I’m not a lesser evil. It was the greatest possible could we could do to achieve an unconditional surrender as quickly as possible for the sake, not simply of… of our lives, but for Japanese lives, for Chinese lives dying under Japanese occupation, all the rest. So if the weight of the question is like when, when the enemy doesn’t play the game, how do we fight justly? Um, it becomes incredibly complex, and I think… I think you still always try to do… you always aim at the greatest good you can do, and I don’t mean that in a utilitarian sense only. But consequences do matter, and not all consequences is consequentialism, and all the rest is that… is that going in the direction of…? He’s going to say no, that’s not my question. Precisely, no. We want to… we want to fight our adversary before we have to. We have to win. We want to win before having to fight. That’s right.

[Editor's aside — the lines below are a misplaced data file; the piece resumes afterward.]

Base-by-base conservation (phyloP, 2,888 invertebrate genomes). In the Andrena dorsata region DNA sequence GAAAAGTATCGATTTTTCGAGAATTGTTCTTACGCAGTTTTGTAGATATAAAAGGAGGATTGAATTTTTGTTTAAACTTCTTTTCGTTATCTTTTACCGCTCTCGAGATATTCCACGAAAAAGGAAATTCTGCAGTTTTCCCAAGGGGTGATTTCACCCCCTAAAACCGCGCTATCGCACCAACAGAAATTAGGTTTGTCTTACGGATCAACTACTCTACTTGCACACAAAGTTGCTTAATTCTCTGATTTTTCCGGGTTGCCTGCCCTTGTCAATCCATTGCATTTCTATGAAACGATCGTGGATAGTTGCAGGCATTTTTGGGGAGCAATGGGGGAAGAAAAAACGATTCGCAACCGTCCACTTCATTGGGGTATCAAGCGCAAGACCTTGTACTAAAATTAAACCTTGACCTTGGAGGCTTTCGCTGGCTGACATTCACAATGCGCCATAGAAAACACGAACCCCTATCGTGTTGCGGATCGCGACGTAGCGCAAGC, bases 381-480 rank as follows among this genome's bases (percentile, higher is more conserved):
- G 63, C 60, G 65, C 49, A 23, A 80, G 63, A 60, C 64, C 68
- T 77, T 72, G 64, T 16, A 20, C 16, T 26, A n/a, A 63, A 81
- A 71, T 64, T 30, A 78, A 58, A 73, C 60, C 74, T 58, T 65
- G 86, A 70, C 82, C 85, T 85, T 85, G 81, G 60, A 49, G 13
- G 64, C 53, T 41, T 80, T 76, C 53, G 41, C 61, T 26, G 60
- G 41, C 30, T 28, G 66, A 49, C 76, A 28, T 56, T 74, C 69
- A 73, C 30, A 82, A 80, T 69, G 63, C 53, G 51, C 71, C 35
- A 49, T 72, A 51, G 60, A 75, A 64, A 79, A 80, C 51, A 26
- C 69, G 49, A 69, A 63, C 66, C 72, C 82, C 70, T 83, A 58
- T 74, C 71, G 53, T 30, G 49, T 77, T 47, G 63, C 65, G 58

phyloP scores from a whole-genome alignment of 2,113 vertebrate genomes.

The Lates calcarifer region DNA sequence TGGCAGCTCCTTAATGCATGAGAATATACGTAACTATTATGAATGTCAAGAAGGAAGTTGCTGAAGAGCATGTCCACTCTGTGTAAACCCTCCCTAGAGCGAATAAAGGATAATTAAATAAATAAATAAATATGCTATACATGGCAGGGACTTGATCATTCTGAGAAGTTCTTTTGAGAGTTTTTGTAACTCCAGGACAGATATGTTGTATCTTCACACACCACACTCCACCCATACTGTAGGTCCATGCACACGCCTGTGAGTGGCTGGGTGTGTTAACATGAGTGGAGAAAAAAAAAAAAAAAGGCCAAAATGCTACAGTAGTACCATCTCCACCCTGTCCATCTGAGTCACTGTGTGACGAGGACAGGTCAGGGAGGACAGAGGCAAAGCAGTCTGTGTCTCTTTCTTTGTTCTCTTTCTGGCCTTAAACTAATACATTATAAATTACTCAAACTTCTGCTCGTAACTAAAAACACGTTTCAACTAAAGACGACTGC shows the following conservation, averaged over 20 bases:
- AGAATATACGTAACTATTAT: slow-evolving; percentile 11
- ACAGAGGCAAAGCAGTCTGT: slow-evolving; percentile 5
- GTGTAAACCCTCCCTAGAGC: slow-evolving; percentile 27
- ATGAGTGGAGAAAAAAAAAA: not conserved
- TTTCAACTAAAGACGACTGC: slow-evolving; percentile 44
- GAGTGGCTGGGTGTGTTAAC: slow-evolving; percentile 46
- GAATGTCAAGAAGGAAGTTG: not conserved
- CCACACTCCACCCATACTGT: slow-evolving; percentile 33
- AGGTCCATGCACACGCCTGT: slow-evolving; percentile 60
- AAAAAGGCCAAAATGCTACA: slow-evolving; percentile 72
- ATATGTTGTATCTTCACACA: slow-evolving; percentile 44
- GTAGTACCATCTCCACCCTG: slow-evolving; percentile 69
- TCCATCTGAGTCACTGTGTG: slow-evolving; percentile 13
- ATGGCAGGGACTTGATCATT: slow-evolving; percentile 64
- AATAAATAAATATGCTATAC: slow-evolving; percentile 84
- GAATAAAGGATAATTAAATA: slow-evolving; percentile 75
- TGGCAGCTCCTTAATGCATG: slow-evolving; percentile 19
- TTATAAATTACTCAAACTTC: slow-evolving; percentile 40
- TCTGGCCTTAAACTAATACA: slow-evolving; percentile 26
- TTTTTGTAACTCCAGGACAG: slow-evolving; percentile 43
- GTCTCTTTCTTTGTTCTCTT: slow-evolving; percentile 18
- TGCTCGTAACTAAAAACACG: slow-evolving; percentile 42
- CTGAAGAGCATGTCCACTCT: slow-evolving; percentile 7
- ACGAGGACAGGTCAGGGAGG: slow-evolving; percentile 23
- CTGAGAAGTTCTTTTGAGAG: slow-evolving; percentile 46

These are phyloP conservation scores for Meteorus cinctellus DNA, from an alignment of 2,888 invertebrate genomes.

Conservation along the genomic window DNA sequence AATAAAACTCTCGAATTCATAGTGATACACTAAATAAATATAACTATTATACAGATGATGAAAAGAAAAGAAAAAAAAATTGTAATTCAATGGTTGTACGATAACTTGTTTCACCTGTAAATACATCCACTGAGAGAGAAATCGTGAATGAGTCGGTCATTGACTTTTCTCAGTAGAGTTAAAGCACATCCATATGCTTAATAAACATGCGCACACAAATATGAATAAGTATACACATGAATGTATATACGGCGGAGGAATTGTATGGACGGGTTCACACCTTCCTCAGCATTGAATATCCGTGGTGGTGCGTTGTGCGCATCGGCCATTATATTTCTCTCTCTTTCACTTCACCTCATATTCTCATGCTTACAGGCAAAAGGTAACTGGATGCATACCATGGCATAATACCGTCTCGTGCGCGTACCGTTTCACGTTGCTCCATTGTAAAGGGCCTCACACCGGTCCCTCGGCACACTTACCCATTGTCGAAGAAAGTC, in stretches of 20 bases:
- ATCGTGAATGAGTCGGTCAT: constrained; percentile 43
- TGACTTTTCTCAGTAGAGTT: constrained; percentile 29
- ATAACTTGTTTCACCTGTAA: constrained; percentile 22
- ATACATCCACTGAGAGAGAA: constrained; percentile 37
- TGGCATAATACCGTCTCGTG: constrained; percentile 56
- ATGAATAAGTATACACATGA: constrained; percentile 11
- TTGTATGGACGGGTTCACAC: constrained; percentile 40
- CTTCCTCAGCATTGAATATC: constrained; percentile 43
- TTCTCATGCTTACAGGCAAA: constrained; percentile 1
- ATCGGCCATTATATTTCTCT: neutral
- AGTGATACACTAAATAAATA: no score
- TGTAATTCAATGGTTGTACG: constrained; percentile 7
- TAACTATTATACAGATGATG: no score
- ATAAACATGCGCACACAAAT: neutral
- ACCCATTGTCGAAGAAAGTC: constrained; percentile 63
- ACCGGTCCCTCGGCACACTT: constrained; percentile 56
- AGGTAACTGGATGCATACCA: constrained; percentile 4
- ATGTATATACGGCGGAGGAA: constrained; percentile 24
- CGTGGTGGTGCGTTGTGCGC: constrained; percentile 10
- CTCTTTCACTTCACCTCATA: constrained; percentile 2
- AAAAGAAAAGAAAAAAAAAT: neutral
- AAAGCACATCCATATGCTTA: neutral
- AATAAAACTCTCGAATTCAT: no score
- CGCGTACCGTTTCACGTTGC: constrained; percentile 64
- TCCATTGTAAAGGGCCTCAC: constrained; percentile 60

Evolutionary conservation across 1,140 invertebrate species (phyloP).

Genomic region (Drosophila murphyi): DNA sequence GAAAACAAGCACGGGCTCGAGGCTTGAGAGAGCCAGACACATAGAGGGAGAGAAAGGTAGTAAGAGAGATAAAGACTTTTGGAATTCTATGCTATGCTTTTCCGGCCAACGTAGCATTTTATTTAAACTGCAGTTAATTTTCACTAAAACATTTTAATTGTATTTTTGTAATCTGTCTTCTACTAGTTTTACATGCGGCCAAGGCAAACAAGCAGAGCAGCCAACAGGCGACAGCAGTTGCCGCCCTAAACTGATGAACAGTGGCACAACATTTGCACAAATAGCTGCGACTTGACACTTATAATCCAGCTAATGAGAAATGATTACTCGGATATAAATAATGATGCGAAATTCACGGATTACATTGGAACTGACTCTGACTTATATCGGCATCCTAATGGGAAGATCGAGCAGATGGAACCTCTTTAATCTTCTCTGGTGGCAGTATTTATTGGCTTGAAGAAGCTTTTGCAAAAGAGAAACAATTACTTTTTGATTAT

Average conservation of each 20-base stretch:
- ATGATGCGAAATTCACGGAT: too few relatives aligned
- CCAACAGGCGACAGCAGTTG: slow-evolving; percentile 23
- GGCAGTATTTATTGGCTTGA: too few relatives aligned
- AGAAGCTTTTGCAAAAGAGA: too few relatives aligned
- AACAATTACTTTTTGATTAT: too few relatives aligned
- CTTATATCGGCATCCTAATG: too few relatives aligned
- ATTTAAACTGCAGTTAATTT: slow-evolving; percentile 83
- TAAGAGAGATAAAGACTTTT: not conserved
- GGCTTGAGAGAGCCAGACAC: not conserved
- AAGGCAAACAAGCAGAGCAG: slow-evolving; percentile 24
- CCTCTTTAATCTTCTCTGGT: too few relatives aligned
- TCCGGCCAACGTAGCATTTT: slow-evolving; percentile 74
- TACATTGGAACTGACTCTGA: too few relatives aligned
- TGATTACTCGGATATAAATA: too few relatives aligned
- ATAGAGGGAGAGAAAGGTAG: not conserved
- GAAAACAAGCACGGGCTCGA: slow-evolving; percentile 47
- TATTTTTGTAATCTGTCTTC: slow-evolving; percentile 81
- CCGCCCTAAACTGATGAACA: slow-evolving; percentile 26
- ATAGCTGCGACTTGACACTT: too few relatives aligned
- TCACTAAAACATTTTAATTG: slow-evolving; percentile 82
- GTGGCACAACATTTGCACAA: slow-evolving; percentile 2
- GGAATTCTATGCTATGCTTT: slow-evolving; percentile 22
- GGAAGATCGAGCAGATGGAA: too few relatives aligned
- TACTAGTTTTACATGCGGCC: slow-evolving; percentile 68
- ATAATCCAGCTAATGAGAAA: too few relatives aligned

So if we have an adversary like the Russians, that have no value of individual rights or individuals that doesn’t, which is contrary to all the… all the paradigms that you presented, how do we shrewdly interact with the… with those spiritual and also practical or real world, um, entities, right? So I mean, so and here we’ve… we’ve reached the extent of my competence. The only thing I can say is that you got to find the things they value and you’ve got to threaten them, right? So how do you deter somebody, um, if I don’t know you… I don’t… I don’t immediately know how I deter you. Um, so I… I have to understand the things you value, um, and I have to convince you that I’m willing to take those things away, and then you might be deterrable. So to hear Matt say that Putin might be deterred is saying, you know, there are going to be grievous consequences, warms my soul. Because I’m… I’m not sure, right? Like I’m… I’m hopeful that he’s not apocalyptic, right? Um, somebody who’s apocalyptic, I don’t know how you deter them, right? Um, so I don’t know how you win that fight before you fight, but um, and that… that sounds grim. Uh, that you threaten the things they value but the only reason that sounds grim is it’s, it’s grim, right?